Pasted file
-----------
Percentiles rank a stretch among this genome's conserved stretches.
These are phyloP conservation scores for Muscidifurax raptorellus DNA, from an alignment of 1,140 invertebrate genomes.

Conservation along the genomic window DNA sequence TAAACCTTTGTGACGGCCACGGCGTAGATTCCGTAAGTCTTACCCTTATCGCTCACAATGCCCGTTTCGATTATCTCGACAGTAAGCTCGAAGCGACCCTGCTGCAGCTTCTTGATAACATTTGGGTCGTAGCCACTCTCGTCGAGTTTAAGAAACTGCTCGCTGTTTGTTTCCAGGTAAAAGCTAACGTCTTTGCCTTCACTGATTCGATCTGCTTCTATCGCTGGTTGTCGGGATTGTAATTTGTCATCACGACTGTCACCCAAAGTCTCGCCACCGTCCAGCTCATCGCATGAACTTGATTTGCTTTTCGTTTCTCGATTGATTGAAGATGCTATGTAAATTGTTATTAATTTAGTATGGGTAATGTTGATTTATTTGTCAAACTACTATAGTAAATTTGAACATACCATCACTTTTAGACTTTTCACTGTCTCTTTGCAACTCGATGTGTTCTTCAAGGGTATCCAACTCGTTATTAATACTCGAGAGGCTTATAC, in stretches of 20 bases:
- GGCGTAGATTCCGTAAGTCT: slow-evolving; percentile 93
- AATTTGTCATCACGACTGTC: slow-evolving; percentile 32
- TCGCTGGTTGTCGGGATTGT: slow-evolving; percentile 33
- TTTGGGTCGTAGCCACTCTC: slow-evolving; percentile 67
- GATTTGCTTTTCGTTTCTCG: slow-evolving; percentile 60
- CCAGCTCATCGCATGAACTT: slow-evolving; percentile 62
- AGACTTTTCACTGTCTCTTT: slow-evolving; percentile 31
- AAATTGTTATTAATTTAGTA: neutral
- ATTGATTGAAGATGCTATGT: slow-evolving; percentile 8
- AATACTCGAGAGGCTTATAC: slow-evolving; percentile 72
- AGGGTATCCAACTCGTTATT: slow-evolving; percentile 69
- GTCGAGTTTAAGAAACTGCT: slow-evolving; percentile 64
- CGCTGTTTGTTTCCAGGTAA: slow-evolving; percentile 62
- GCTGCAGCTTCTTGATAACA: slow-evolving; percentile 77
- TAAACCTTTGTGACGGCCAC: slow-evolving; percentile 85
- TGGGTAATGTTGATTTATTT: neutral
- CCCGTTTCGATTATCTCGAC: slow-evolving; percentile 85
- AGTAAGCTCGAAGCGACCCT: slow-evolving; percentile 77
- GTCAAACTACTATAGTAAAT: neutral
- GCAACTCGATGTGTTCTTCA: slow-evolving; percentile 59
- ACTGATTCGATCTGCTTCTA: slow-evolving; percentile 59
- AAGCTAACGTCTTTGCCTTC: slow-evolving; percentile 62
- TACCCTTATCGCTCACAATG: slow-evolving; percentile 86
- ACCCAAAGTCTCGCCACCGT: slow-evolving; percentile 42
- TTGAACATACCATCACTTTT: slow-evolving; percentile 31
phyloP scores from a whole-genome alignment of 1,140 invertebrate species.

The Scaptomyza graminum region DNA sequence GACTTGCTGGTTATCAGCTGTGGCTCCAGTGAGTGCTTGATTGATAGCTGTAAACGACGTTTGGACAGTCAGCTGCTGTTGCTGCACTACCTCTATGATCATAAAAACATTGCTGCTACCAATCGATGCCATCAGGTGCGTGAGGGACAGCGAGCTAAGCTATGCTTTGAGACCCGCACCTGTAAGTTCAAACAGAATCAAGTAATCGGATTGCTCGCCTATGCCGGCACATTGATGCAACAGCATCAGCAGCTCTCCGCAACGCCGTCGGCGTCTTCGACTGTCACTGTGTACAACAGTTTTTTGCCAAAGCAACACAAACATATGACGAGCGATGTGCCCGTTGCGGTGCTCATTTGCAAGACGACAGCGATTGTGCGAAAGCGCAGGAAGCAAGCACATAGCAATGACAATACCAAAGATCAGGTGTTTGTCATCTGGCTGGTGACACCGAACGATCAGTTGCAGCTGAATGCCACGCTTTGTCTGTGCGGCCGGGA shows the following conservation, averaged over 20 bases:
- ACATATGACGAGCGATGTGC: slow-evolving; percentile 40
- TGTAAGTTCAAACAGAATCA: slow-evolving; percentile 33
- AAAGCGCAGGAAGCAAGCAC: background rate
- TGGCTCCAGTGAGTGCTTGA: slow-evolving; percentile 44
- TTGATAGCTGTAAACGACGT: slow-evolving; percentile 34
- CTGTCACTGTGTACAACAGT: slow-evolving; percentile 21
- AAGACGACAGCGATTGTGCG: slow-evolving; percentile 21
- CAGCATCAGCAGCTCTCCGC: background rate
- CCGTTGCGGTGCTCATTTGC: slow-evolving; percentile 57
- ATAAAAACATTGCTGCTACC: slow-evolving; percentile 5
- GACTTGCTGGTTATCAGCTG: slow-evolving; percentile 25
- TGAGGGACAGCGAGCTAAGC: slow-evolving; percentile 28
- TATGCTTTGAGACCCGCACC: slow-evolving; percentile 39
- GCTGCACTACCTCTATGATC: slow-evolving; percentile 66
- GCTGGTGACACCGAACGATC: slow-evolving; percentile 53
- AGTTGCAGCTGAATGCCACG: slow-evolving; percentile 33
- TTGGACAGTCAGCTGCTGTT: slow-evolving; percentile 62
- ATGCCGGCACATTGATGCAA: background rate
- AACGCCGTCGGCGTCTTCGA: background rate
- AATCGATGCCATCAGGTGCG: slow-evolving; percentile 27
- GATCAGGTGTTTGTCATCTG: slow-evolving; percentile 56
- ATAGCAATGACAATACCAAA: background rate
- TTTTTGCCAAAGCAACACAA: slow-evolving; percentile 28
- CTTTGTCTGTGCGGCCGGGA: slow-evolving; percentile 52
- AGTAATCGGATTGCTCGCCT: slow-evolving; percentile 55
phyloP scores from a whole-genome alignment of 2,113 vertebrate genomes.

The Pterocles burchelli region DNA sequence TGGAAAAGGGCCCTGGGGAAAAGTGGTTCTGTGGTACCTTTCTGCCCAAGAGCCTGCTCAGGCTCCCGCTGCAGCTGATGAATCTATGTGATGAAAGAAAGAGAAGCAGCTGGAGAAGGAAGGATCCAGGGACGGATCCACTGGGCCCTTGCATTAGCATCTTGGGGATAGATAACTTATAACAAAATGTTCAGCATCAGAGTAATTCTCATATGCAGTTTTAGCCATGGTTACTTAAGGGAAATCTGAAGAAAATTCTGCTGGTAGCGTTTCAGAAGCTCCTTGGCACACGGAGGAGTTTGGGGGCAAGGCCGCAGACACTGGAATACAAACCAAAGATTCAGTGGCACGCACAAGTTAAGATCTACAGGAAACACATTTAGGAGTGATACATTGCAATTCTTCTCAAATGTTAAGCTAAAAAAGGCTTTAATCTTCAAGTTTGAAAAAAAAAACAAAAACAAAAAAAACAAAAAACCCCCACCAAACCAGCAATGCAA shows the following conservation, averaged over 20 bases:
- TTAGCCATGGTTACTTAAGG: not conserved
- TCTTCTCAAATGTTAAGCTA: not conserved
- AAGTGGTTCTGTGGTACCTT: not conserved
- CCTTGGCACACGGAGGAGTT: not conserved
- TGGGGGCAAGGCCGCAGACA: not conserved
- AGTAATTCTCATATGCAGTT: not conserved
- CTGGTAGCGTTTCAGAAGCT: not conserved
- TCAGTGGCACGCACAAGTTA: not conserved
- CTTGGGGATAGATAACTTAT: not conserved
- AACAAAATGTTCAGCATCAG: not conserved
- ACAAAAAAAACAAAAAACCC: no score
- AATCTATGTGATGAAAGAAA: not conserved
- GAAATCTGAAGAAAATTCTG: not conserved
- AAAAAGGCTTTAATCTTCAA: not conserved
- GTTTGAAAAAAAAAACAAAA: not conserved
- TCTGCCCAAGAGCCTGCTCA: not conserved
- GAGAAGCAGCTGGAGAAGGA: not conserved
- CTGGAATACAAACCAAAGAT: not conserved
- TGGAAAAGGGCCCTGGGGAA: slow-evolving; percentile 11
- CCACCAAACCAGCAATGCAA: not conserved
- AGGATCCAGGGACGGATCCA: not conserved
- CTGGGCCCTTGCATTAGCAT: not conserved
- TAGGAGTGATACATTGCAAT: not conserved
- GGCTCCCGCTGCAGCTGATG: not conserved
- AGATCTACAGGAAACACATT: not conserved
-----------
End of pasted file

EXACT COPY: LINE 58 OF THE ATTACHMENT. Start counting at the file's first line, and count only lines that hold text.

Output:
- TTAGCCATGGTTACTTAAGG: not conserved